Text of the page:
Category Archives: Election Reform

Selling Candidates like Hemorrhoid Ointments

©2014 by Fred Flaxman

Last time I looked at a Gallup poll it showed that Congress’s approval rating was at an all-time low of 9 percent. Polygamy, pornography, and the BP oil spill all had higher approval ratings. Even the “U.S. going communist” was more popular!

Why? I think it’s because the public perceives that Congress has been corrupted by the influence of money on the electoral system. A century ago comedian Will Rogers said that the U.S. had the best Congress money can buy. That’s still true, but it has become a great deal more expensive.

That’s because candidates for political office these days feel the need to purchase expensive air time on commercial TV and radio stations in order to get elected. But the electoral process is demeaned, and knowledge of the issues diminished, by “selling” candidates like soap and hemorrhoid ointments in 30- or 60-second spots.

Radio and television stations in the United States are licensed by the Federal Communications Commission to use the public airwaves for the benefit of the public. They should not be allowed to charge candidates money for air time. They should offer the time without charge, not as political advertising, but as debates on the issues, and in 15-minute blocks for candidates to make their case for election and re-election.

If radio and TV stations are not willing to do this, they should lose their licenses. After all, those licenses are granted to broadcasters who are supposed to use the public airwaves for the benefit of the public, not just for private gain.


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Filed under Election Reform, Politics, Uncategorized

Time for a Constitutional Amendment

©2010 by Fred Flaxman

A recent Angus Reid Public Opinion poll shows that 65% of Americans disagree with the Supreme Court’s decision concerning Citizens United, which frees corporations and labor unions to spend as much as they want to spend on political advertising. So why not take the opportunity offered by the nationwide revulsion to this abhorrent decision to bring about a series of amendments to truly make our democracy “of, by and for the people”?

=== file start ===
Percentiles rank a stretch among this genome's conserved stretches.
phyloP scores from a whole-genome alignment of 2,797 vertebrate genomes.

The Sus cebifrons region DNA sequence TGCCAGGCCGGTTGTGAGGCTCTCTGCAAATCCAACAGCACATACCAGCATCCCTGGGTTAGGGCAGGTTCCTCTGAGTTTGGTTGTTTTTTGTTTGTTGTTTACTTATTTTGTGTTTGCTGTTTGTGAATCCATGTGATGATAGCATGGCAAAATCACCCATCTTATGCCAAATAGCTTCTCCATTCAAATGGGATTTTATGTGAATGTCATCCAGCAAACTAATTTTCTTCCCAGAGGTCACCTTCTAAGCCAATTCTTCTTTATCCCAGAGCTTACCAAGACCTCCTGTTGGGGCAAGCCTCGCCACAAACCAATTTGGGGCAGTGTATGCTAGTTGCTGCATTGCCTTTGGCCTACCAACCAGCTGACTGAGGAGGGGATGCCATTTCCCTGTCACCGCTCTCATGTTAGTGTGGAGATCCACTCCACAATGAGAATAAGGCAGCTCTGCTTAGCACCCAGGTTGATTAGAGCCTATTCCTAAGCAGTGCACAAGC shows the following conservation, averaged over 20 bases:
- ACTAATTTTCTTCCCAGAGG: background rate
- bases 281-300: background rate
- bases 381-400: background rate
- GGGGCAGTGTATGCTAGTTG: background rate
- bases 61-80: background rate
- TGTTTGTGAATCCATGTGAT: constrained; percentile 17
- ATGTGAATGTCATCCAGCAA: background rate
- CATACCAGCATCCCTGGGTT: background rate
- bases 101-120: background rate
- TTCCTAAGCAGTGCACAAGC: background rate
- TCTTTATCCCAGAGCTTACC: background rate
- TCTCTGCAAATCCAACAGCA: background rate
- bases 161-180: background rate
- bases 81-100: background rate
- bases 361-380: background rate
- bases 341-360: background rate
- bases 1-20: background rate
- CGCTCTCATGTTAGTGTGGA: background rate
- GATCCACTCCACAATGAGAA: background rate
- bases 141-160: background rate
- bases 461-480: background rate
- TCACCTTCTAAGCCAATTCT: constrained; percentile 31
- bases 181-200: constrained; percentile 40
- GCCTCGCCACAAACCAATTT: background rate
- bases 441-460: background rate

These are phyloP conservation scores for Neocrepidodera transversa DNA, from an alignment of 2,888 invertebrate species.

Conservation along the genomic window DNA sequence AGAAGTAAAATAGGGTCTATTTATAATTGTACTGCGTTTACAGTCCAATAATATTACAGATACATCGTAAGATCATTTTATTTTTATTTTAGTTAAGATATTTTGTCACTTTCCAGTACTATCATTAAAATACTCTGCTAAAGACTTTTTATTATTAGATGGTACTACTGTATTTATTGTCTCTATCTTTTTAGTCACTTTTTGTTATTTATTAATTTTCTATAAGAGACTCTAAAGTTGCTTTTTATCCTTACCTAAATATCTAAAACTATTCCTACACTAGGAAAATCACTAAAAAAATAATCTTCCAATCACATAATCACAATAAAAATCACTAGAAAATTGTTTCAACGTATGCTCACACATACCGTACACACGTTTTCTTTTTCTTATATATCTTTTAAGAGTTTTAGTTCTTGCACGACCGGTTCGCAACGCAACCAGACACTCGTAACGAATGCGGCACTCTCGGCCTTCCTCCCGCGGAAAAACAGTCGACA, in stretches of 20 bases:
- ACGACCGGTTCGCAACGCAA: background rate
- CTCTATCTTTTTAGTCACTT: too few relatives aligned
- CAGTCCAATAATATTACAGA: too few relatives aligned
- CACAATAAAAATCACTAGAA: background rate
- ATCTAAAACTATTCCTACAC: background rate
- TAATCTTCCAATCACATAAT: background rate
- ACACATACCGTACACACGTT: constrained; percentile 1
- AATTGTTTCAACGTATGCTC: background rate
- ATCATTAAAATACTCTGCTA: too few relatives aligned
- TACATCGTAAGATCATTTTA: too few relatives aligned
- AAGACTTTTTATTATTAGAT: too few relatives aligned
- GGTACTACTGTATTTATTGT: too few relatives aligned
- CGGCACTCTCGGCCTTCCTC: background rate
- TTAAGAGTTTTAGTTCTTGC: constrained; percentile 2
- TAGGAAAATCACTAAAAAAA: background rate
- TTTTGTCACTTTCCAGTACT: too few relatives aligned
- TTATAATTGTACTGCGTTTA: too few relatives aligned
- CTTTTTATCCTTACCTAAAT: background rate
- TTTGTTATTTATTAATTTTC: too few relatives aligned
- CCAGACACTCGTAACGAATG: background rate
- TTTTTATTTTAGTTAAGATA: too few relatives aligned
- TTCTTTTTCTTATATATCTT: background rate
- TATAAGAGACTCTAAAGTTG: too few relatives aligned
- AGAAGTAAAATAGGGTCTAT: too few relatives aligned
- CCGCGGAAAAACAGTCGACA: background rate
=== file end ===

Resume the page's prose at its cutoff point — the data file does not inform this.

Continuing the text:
These amendments could:

1. Limit political contributions to donations from individuals. Totally outlaw campaign contributions from corporations, unions, committees and other groups.

2. Place a cap on the amount of money any individual can donate to a candidate or party each year. A limit of — let’s say — $100 per person (which could be adjusted for inflation) would assure that wealthy people have no more influence on their representatives than other individuals.

3. Reduce the tremendous costs of campaigns by providing for free and equal air time on television and radio for all qualified candidates for office. It is outrageous that commercial stations, which are licensed to use the public airwaves for private gain, charge candidates for public office to use the public’s own airwaves.

4. Limit these free campaign radio and television programs to broadcast within eight weeks prior to the election, thereby encouraging shortened campaign periods.

5. Outlaw the use of commercial advertising spots for political purposes. Candidates, issues, policies and ballot measures should not be sold like soda pop and hemorrhoid creams. This leads inevitably to the distortion of the truth and the demeaning of the political process.

6. Outlaw the use of paid signature gatherers to qualify candidates, political parties, propositions or measures for the ballot. This would greatly reduce the number of such measures to those which are sincerely desired by significant numbers of individuals.

7. Eliminate the Electoral College in favor of direct election of the president and vice president of the United States by the citizens.

8. Eliminate the presidential veto. Nothing is more undemocratic and dictatorial than allowing one person to thwart the will of the majority of the people’s representatives in both houses of Congress.

9. Eliminate the filibuster by requiring a simple majority to enact legislation in both houses of Congress.

I’’ll be the first to admit that Congress is not likely to pass such proposed amendments, since congressmen and women are in their seats to begin with because they have succeeded at the corrupt system we now have in place.

So these constitutional amendments may have to take the other route specified by the Constitution but never yet used: A Constitutional Convention would have to be called by two-third of the legislatures of the States, and that Convention would have to propose these amendments. They would then be sent to the states to be approved by three-fourths of the legislatures or conventions.

For all this to happen the American people will have to finally wake up to the fact that real health care insurance reform, financial system overhaul, economic structural changes, and any other major reform, depends on this most basic of all reforms: getting rid of what Will Rogers famously called “the best Congress money can buy,” and turning our nation into a true democracy.


Filed under Campaign Finance Reform, Election Reform, Health Care Insurance, Politics